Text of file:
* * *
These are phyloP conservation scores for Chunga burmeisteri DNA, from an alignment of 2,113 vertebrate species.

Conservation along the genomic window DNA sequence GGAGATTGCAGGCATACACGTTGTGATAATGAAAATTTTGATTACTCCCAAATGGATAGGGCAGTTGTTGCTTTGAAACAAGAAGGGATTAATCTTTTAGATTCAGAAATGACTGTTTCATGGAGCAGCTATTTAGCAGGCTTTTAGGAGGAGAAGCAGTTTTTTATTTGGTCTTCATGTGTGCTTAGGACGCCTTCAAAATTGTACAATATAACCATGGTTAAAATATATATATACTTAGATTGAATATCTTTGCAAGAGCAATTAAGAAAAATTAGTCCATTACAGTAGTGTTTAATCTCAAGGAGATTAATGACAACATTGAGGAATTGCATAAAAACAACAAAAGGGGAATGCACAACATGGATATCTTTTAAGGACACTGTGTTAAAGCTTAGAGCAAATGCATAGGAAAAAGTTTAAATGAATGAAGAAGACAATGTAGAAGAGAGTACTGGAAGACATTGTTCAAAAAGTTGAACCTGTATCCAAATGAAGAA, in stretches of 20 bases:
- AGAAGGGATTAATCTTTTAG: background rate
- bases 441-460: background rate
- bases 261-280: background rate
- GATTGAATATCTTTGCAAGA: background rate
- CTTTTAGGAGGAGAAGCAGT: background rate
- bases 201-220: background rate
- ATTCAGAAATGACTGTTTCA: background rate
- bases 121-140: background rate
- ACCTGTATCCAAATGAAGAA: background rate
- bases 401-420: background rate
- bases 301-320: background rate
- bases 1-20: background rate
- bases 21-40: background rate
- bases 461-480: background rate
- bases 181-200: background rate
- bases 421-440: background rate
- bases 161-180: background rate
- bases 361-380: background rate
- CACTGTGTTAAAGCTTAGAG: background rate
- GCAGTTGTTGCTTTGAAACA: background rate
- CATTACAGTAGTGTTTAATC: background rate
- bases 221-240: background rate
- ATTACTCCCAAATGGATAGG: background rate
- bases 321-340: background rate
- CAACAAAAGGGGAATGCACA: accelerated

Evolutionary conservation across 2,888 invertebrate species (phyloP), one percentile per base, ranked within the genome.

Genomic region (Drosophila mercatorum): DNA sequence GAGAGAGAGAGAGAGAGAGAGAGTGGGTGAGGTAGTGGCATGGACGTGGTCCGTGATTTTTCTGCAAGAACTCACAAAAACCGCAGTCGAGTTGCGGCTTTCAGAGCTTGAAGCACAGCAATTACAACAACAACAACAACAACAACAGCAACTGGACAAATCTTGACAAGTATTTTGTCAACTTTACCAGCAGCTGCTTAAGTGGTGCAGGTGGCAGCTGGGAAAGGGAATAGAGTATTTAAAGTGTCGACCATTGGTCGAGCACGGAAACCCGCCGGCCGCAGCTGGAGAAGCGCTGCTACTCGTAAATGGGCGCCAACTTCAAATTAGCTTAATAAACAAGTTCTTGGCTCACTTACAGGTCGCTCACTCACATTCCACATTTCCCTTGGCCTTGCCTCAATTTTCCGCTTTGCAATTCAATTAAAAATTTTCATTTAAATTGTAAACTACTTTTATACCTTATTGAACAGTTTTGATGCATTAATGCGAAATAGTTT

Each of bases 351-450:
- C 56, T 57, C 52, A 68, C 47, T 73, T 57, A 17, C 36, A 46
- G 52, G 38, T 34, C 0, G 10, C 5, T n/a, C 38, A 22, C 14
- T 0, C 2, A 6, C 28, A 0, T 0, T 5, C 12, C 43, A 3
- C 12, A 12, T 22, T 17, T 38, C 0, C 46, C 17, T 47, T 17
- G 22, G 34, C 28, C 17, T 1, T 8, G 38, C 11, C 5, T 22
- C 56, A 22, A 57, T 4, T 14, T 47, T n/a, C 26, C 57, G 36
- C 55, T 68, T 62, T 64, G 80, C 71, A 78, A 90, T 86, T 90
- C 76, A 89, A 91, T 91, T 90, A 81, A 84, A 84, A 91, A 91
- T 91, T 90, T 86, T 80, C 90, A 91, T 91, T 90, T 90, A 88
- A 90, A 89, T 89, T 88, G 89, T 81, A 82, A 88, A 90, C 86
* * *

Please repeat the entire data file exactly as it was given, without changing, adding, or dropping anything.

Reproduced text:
These are phyloP conservation scores for Chunga burmeisteri DNA, from an alignment of 2,113 vertebrate species.

Conservation along the genomic window DNA sequence GGAGATTGCAGGCATACACGTTGTGATAATGAAAATTTTGATTACTCCCAAATGGATAGGGCAGTTGTTGCTTTGAAACAAGAAGGGATTAATCTTTTAGATTCAGAAATGACTGTTTCATGGAGCAGCTATTTAGCAGGCTTTTAGGAGGAGAAGCAGTTTTTTATTTGGTCTTCATGTGTGCTTAGGACGCCTTCAAAATTGTACAATATAACCATGGTTAAAATATATATATACTTAGATTGAATATCTTTGCAAGAGCAATTAAGAAAAATTAGTCCATTACAGTAGTGTTTAATCTCAAGGAGATTAATGACAACATTGAGGAATTGCATAAAAACAACAAAAGGGGAATGCACAACATGGATATCTTTTAAGGACACTGTGTTAAAGCTTAGAGCAAATGCATAGGAAAAAGTTTAAATGAATGAAGAAGACAATGTAGAAGAGAGTACTGGAAGACATTGTTCAAAAAGTTGAACCTGTATCCAAATGAAGAA, in stretches of 20 bases:
- AGAAGGGATTAATCTTTTAG: background rate
- bases 441-460: background rate
- bases 261-280: background rate
- GATTGAATATCTTTGCAAGA: background rate
- CTTTTAGGAGGAGAAGCAGT: background rate
- bases 201-220: background rate
- ATTCAGAAATGACTGTTTCA: background rate
- bases 121-140: background rate
- ACCTGTATCCAAATGAAGAA: background rate
- bases 401-420: background rate
- bases 301-320: background rate
- bases 1-20: background rate
- bases 21-40: background rate
- bases 461-480: background rate
- bases 181-200: background rate
- bases 421-440: background rate
- bases 161-180: background rate
- bases 361-380: background rate
- CACTGTGTTAAAGCTTAGAG: background rate
- GCAGTTGTTGCTTTGAAACA: background rate
- CATTACAGTAGTGTTTAATC: background rate
- bases 221-240: background rate
- ATTACTCCCAAATGGATAGG: background rate
- bases 321-340: background rate
- CAACAAAAGGGGAATGCACA: accelerated

Evolutionary conservation across 2,888 invertebrate species (phyloP), one percentile per base, ranked within the genome.

Genomic region (Drosophila mercatorum): DNA sequence GAGAGAGAGAGAGAGAGAGAGAGTGGGTGAGGTAGTGGCATGGACGTGGTCCGTGATTTTTCTGCAAGAACTCACAAAAACCGCAGTCGAGTTGCGGCTTTCAGAGCTTGAAGCACAGCAATTACAACAACAACAACAACAACAACAGCAACTGGACAAATCTTGACAAGTATTTTGTCAACTTTACCAGCAGCTGCTTAAGTGGTGCAGGTGGCAGCTGGGAAAGGGAATAGAGTATTTAAAGTGTCGACCATTGGTCGAGCACGGAAACCCGCCGGCCGCAGCTGGAGAAGCGCTGCTACTCGTAAATGGGCGCCAACTTCAAATTAGCTTAATAAACAAGTTCTTGGCTCACTTACAGGTCGCTCACTCACATTCCACATTTCCCTTGGCCTTGCCTCAATTTTCCGCTTTGCAATTCAATTAAAAATTTTCATTTAAATTGTAAACTACTTTTATACCTTATTGAACAGTTTTGATGCATTAATGCGAAATAGTTT

Each of bases 351-450:
- C 56, T 57, C 52, A 68, C 47, T 73, T 57, A 17, C 36, A 46
- G 52, G 38, T 34, C 0, G 10, C 5, T n/a, C 38, A 22, C 14
- T 0, C 2, A 6, C 28, A 0, T 0, T 5, C 12, C 43, A 3
- C 12, A 12, T 22, T 17, T 38, C 0, C 46, C 17, T 47, T 17
- G 22, G 34, C 28, C 17, T 1, T 8, G 38, C 11, C 5, T 22
- C 56, A 22, A 57, T 4, T 14, T 47, T n/a, C 26, C 57, G 36
- C 55, T 68, T 62, T 64, G 80, C 71, A 78, A 90, T 86, T 90
- C 76, A 89, A 91, T 91, T 90, A 81, A 84, A 84, A 91, A 91
- T 91, T 90, T 86, T 80, C 90, A 91, T 91, T 90, T 90, A 88
- A 90, A 89, T 89, T 88, G 89, T 81, A 82, A 88, A 90, C 86